It’s tempting to superficially read these verses and think, “As long as I say, ‘In Jesus’s name’ when I pray, God will do it for me.” But testing this theology on the ground will quickly prove that interpretation to be false. A more careful reading shows the heart that Jesus is after in our prayers. He reminds us that his goal is first and foremost to glorify his Father, and that he does things in accordance with this. He also specifies twice that we are to ask for things in his name. When we remember his name, Yeshua—“rescuer”, “deliverer”—we remember that he is the sovereign God that has done all the work of salvation for us, even sacrificing his own life so that we can live eternally.
Remembering this name shapes our prayers. Remembering that he has the power and mercy to rescue causes us to adore him, in awe of his glory. Remembering that he is Deliverer causes us to confess our sins before him, and ask for forgiveness, which he gives mercifully and abundantly (praise God!). Remembering that he has forgiven us causes us to thank him with a joyful heart. And remembering that he loved us enough to rescue us causes us to not hold back in asking for his will to be done in our lives. We love because he first loved us (1John 4:19), and Jesus says that if we love him, we will pray for things that are in accordance with his commandments and his will, which he is happy to do for the sake of our sanctification.
Amen comes from the Hebrew word aman, which on a basic level means to be firm, reliable, supported, confirmed, or believed. In the synagogues, when one person would offer up a prayer to God, the others would say “amen” to essentially convey, “I affirm”, or “I support what you have prayed.” It was a word that meant you were taking the essence of their prayer and making it your own. This tradition carried over into the Christian gatherings, and has been passed down until today (2,3).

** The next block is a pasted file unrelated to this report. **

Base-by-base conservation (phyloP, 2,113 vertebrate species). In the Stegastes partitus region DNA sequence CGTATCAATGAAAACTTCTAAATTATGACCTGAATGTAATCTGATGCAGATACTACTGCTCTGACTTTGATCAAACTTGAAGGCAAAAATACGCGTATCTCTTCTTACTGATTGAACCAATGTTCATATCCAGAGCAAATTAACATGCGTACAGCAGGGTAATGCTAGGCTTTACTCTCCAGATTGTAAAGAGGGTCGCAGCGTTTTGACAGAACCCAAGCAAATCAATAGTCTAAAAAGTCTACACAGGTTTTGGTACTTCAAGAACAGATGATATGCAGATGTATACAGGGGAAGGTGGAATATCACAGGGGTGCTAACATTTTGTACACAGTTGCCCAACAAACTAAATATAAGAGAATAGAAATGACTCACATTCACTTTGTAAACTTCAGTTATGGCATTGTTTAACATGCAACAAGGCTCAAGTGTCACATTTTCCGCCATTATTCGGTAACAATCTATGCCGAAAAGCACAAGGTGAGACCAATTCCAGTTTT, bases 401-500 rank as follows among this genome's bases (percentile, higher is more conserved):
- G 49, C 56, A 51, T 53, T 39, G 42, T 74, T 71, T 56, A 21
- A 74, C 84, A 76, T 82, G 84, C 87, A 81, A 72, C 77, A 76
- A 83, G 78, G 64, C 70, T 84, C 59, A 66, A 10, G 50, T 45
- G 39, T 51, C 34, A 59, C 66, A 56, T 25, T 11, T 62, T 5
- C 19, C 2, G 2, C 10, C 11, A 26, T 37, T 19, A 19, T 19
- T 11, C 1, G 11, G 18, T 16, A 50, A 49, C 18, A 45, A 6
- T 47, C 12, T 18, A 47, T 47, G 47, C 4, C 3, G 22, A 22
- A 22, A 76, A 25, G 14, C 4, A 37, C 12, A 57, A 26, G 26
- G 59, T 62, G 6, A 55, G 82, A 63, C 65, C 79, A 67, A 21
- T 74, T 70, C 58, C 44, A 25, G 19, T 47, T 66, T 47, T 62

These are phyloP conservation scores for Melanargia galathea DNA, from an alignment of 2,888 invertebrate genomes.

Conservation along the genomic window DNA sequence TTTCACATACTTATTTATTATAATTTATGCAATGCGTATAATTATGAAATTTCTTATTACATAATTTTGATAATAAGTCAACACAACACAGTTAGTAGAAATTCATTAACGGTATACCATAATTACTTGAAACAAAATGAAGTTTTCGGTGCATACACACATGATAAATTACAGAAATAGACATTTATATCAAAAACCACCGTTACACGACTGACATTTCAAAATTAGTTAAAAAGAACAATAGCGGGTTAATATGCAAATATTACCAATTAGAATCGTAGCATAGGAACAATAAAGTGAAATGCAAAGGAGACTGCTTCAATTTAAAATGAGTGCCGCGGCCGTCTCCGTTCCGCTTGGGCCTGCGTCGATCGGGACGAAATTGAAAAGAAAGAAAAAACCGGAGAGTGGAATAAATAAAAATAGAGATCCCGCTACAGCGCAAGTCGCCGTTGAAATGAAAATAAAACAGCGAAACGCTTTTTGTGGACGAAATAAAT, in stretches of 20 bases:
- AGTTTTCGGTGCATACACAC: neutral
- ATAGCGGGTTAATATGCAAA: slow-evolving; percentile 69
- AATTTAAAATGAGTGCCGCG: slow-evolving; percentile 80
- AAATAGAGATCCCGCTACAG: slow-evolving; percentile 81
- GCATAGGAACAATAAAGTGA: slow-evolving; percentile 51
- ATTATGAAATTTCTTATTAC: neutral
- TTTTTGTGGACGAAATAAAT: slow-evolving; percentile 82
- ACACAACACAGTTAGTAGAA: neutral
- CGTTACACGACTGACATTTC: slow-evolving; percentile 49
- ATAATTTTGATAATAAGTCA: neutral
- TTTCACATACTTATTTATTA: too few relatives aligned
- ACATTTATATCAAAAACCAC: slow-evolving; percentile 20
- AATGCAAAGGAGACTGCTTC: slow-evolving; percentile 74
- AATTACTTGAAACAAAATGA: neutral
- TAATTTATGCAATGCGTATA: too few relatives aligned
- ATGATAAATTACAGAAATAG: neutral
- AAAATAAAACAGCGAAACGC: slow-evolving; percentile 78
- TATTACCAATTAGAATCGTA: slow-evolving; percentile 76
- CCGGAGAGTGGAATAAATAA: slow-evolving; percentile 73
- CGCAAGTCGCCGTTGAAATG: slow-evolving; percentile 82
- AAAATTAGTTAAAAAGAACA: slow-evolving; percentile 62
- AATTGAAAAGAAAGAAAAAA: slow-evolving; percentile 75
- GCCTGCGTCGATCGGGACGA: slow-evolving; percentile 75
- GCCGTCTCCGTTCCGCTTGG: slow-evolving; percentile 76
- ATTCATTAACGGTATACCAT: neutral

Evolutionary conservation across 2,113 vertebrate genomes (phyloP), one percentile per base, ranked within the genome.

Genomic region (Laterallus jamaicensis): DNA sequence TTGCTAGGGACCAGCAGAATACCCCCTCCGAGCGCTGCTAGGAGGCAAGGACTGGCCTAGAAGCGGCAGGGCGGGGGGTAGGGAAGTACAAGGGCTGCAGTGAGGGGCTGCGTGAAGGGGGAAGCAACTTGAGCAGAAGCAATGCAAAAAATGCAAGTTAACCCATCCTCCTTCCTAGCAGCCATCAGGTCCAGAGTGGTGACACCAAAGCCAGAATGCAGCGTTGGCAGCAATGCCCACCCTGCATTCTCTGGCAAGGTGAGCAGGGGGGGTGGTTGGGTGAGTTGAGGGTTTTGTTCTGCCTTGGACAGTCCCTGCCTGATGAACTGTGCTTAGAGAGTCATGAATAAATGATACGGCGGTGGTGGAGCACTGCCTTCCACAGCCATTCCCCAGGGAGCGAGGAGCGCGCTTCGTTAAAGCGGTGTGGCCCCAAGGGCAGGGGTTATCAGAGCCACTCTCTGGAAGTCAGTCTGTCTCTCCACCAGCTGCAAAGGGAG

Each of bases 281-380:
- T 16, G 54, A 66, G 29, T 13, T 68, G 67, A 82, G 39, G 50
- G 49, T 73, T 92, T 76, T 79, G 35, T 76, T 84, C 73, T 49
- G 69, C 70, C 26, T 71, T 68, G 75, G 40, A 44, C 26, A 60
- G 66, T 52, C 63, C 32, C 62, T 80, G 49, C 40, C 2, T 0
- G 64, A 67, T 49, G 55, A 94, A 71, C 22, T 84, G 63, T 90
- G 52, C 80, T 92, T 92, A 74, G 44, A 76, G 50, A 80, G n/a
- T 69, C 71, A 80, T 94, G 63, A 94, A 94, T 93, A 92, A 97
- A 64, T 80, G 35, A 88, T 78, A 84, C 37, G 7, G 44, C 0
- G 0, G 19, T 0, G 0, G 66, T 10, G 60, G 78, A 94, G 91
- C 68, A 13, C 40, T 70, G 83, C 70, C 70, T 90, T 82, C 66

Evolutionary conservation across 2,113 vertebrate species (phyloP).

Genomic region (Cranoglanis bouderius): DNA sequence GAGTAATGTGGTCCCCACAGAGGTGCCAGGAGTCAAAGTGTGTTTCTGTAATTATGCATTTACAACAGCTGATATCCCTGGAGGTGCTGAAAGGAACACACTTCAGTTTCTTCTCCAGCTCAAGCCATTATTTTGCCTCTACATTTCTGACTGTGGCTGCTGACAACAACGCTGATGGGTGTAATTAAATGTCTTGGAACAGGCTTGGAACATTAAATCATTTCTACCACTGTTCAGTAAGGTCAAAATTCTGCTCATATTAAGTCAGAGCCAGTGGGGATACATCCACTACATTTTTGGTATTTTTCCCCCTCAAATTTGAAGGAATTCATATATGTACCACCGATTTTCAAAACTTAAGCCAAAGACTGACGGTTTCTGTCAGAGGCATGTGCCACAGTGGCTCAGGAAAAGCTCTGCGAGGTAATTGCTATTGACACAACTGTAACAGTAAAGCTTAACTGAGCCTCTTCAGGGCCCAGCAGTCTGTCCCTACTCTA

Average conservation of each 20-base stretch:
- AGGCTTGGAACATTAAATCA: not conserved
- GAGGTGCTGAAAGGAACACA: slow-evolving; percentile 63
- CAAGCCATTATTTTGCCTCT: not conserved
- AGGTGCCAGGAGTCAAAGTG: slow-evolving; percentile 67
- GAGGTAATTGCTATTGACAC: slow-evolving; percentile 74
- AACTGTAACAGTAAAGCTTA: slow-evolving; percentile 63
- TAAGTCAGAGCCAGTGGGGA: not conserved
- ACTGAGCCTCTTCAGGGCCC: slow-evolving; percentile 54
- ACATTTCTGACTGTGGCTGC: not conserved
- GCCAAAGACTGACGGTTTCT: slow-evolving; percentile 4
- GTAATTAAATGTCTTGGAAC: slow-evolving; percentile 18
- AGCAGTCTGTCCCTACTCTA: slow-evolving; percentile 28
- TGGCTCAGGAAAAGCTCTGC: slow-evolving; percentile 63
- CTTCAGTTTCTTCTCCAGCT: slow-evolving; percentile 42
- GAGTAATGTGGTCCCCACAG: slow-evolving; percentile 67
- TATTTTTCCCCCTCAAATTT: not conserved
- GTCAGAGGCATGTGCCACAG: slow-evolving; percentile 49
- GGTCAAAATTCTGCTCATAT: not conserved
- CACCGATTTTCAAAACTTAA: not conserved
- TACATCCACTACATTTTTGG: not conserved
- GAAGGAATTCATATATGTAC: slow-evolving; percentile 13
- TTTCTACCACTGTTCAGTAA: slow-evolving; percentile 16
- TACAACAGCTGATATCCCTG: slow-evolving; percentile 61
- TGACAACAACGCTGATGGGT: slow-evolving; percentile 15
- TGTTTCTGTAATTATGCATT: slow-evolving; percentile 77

Even if you’re not praying corporately and therefore not necessarily praying in agreement with what another person has prayed, “amen” is still an appropriate word to end a private prayer. This is because belief and trust are the heart of the word aman. Ending a prayer with “amen” testifies to your own heart that you believe that God has heard your prayer and that he, in his all-knowing goodness and sovereignty, will answer.
Interestingly, aman also referred to “supporting with the arm,” carrying a child, and foster parents and nurses - anyone who supported a child (1). Inherent in the word is a reminder of our loving father who upholds us, his children adopted through faith in Christ.
When we put all of this together, we realize that what we’re really saying when we recite, “In your name I pray, amen,” is, “Jesus, I remember your name when I ask you for these things. I recognize that I need a Savior, and that Savior is you. I know your name because you have revealed it to me—you are my Savior. I am asking you for things according to what you want, because I know you, and I love you. I believe that you have heard these things that I (or we) have brought before you. I believe your promise that you will give according to what we ask for in your name. And I, in faith, support what my brothers and sisters are asking for in prayer because they, too, are found in your name. We are beloved children of the Father, and we trust him.”
Brothers and sisters, let us never forget that these oft-repeated ending words of our prayers speak volumes of truth about God to our hearts.
1. Gesenius’s Hebrew and Chaldee Lexicon to the Old Testament Scriptures by Samuel Prideaux Tregelles, LL. D. 1857
2. Ginzberg, L. (1906). Amen. In The Jewish Encyclopedia. New York. Retrieved September 28, 2017 from Jewish Encyclopedia: http://jewishencyclopedia.com/articles/1383-amen
3. Thurston, H. (1907). Amen. In The Catholic Encyclopedia. New York: Robert Appleton Company. Retrieved September 28, 2017 from New Advent: http://www.newadvent.org/cathen/01407b.htm
Ashley is a member of Cornerstone and serves as a Web Content Editor.